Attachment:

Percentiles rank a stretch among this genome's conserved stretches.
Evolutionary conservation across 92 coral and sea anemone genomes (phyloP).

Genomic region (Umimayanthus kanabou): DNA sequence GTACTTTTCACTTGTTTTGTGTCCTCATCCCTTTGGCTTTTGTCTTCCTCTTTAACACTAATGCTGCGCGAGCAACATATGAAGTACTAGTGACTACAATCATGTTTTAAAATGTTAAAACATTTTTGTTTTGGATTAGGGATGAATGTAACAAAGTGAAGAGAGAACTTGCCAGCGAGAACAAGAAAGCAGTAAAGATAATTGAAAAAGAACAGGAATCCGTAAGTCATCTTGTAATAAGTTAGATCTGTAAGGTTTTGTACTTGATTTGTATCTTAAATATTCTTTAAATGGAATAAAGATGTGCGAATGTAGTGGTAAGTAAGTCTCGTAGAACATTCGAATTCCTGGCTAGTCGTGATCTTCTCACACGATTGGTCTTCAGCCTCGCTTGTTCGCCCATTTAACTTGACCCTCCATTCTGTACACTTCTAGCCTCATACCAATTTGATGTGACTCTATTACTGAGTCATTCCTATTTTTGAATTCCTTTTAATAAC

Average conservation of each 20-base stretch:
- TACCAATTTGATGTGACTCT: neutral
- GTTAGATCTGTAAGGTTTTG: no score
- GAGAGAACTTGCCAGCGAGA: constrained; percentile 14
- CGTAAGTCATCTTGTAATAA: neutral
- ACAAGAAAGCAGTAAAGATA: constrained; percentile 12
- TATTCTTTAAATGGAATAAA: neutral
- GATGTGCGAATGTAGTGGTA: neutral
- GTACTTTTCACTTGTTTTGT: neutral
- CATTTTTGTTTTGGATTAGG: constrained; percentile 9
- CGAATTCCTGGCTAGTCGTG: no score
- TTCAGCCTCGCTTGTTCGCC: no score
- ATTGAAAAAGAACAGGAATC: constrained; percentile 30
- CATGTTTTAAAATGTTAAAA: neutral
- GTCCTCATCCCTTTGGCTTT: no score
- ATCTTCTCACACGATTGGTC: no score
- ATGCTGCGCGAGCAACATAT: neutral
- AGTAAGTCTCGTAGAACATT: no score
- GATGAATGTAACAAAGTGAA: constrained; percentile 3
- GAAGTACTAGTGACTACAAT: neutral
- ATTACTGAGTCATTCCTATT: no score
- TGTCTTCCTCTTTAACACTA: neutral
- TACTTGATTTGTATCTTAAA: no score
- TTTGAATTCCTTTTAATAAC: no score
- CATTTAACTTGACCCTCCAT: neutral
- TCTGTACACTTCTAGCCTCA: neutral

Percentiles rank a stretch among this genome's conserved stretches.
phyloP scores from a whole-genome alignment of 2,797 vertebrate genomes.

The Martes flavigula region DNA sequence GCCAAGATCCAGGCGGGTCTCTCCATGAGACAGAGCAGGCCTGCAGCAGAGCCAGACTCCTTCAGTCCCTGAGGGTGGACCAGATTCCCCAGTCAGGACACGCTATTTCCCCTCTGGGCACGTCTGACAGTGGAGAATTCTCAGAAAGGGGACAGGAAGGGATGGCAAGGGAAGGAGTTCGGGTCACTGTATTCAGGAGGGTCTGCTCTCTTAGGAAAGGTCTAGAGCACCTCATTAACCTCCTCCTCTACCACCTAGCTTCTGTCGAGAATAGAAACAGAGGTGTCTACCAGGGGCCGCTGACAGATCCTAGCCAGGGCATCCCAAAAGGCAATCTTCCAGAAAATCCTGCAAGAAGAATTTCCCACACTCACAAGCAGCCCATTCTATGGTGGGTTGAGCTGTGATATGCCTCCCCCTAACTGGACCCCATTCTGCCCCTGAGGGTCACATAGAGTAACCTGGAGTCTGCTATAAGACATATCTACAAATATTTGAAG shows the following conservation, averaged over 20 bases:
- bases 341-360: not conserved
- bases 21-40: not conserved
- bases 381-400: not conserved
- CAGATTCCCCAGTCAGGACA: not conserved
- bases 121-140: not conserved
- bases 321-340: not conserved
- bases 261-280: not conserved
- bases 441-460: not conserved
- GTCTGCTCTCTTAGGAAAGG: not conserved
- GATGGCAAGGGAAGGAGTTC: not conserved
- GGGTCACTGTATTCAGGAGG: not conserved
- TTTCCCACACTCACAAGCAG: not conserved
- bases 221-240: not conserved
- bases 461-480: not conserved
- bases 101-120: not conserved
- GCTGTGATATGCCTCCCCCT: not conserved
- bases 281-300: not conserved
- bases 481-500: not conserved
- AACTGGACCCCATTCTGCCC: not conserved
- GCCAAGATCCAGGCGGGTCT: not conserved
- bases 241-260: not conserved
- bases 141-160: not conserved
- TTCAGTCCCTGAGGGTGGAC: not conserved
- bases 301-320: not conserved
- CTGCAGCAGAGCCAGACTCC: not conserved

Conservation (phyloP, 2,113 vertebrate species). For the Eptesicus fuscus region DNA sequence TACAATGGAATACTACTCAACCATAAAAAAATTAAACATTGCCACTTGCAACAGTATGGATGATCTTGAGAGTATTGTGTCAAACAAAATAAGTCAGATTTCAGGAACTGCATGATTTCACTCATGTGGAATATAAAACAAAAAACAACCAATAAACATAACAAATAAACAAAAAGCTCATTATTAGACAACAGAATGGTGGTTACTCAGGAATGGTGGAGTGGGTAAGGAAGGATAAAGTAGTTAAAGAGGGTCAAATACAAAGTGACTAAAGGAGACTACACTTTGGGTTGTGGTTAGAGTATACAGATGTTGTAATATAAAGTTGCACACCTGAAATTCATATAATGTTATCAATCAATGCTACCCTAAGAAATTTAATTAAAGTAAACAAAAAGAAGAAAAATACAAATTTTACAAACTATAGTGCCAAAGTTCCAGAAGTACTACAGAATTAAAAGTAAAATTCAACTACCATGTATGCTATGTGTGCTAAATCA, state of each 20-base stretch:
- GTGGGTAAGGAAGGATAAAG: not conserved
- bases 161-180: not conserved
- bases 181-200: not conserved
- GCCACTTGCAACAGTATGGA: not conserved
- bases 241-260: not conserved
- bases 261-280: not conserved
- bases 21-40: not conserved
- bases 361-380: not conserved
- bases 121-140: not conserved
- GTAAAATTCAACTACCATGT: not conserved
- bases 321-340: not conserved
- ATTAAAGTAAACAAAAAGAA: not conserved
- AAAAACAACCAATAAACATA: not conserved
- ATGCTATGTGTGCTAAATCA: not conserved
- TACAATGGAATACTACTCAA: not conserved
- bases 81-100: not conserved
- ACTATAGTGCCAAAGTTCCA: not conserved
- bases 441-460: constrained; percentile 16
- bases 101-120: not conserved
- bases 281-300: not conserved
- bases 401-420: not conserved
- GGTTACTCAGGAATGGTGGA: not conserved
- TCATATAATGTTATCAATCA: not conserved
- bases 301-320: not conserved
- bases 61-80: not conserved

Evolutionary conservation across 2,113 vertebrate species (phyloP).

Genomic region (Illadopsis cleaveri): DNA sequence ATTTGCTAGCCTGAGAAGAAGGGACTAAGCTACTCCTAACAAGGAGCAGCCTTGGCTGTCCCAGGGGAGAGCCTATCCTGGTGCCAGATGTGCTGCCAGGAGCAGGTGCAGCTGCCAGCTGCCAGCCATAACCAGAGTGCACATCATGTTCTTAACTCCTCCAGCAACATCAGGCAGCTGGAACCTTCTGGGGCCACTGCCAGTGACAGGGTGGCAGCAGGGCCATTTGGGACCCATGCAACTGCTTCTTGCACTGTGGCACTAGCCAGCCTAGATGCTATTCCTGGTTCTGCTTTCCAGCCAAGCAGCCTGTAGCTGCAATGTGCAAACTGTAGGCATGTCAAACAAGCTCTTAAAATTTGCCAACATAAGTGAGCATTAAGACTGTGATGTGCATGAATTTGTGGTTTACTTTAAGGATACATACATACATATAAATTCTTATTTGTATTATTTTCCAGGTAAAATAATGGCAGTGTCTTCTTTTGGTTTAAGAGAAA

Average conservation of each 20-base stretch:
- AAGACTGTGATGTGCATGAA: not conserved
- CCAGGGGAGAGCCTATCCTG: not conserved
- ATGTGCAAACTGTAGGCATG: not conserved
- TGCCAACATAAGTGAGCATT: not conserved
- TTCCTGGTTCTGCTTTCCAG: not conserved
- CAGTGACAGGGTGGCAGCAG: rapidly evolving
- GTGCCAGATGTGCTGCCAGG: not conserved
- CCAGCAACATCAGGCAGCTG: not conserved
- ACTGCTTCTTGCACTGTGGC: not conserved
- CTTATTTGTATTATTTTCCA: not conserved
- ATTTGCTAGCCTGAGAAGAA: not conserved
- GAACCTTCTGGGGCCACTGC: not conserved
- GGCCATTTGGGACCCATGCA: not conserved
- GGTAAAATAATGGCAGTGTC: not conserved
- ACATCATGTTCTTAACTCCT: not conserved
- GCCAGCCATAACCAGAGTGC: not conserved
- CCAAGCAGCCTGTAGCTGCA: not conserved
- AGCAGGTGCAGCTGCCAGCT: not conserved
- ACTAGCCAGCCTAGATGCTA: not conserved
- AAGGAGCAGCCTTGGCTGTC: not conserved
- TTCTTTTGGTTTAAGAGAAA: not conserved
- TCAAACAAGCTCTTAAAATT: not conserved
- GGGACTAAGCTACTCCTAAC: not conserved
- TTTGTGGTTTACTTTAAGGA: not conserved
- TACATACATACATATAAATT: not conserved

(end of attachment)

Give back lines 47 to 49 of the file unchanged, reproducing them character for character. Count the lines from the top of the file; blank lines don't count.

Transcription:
- bases 101-120: not conserved
- GCTGTGATATGCCTCCCCCT: not conserved
- bases 281-300: not conserved